Consumers Prefer Email, But Want Choice

Email is the most preferred method of promotional communication for both consumers and marketers, according to a study released Monday by MarketingSherpa.

MarketingSherpa surveyed more than 2,000 consumers and 455 professional marketers to determine whether a disconnect exists between marketing practices and consumer preferences.

Some 60% of consumers prefer communicating with brands through regular email updates and newsletters, while 90% of marketers prefer to use email to communicate with their customers, according to the report.

There is a disparity between consumers and marketers, however, in how and when these email messages are sent and received.

Less than a quarter of consumers -- at 24% -- stated that they wanted to receive emails sent at a predetermined frequency selected by a brand, while 76% of marketers stated that they sent emails at predetermined times.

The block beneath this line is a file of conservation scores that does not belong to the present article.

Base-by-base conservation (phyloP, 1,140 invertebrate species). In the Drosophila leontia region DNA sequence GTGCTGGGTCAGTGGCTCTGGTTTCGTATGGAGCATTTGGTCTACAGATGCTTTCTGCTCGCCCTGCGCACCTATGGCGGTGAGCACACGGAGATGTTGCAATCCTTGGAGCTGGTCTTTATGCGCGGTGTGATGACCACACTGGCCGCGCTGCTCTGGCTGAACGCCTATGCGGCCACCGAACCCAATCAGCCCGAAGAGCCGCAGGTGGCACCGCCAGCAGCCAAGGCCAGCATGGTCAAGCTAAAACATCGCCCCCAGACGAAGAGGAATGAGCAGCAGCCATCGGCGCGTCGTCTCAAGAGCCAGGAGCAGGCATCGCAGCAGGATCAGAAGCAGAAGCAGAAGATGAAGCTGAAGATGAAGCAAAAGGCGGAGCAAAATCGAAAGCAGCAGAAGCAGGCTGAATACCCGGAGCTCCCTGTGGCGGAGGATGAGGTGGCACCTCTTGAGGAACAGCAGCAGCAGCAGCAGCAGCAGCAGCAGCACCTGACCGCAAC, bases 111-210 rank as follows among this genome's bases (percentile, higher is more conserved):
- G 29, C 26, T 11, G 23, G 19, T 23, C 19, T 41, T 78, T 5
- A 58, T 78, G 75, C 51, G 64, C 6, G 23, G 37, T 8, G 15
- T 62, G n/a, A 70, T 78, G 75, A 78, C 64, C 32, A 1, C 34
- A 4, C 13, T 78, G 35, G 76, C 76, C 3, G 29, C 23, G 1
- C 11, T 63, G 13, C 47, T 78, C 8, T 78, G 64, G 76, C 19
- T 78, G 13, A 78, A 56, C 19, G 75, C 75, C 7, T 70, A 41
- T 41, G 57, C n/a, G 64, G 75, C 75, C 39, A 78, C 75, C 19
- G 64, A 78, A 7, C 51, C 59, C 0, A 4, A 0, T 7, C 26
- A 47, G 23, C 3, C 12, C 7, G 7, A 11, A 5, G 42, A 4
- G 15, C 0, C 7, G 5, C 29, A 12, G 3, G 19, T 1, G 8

Indeed, 49% of consumers stated that they want to select the frequency in which they receive email updates and promotions. Only 14% of marketers surveyed currently offer this service. MarketingSherpa says this disparity may add to the consumer belief that marketers are spamming their inboxes.

Email marketers should note that consumers want to select when and how often they receive emails. Offering consumers the ability to choose the frequency in which they receive emails can lead to more fruitful ROI and less unsubscribes and opt-outs.

Email marketers should also incorporate mobile campaigns into their email marketing strategy. Email on a smartphone was the second-most preferred mobile method of communication for consumers, according to the report.

Email is also the most popular form of customer communication in the financial services industry, according to a September TSYS study. Interestingly, traditional snail mail also remains popular with consumers, according to the study. Some 54% of consumers indicated that they wanted to receive physical mail, while only 19% of marketers still sent printed messages. 

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